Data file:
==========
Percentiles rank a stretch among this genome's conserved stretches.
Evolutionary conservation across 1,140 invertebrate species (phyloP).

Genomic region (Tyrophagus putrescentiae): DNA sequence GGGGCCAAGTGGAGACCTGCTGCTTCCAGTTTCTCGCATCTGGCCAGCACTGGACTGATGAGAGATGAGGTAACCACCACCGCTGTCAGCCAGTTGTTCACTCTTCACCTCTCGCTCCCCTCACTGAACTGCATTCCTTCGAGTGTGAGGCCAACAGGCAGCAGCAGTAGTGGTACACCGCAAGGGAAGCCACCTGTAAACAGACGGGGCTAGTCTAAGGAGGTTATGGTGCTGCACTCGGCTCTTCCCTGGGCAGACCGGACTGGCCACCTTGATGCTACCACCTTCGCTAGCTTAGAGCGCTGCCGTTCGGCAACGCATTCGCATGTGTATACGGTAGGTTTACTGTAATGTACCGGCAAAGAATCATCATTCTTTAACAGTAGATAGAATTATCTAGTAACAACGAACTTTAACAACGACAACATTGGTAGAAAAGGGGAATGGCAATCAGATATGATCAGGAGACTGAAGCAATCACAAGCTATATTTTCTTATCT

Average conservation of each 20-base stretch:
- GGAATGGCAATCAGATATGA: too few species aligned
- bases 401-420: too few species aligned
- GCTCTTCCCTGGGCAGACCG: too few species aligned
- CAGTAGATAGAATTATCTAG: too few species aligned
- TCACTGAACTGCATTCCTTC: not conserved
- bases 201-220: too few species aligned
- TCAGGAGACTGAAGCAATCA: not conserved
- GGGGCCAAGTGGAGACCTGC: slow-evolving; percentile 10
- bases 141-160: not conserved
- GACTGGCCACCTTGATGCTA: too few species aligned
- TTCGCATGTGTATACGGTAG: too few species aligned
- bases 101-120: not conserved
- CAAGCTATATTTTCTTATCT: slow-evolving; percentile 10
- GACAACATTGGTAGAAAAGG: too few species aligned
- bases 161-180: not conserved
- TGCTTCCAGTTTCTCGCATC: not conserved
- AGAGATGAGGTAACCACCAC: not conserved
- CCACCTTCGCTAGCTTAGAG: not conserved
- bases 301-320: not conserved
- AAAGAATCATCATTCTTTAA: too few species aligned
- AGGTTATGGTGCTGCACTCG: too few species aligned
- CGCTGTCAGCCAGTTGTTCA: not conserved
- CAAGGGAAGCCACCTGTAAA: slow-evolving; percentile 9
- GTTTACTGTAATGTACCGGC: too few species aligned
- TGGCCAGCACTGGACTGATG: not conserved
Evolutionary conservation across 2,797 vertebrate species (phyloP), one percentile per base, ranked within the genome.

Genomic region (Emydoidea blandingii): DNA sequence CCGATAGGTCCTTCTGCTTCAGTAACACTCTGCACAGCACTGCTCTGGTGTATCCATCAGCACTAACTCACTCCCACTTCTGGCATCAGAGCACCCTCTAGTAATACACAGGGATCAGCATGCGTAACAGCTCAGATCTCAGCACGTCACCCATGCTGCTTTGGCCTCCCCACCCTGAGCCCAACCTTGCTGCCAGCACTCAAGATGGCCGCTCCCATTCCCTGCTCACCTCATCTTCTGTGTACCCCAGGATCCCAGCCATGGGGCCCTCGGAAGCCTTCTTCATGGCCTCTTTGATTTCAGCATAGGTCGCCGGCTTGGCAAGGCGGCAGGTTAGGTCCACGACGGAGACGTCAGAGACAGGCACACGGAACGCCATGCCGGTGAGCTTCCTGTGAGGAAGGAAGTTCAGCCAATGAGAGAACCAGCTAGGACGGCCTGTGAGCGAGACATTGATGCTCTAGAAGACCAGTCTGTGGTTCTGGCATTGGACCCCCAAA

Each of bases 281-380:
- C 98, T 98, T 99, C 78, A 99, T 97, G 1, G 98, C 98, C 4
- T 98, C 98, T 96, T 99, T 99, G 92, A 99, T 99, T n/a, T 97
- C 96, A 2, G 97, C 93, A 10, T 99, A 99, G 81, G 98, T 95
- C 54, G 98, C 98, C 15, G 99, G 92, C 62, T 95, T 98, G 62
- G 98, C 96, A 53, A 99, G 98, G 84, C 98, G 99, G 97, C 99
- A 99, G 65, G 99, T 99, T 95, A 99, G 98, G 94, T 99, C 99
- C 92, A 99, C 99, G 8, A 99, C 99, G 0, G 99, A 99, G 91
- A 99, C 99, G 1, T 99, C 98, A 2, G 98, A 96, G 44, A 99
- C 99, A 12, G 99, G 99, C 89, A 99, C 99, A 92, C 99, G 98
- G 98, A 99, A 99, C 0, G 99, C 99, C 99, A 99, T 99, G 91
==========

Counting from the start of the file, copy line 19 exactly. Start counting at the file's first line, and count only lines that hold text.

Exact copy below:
- bases 161-180: not conserved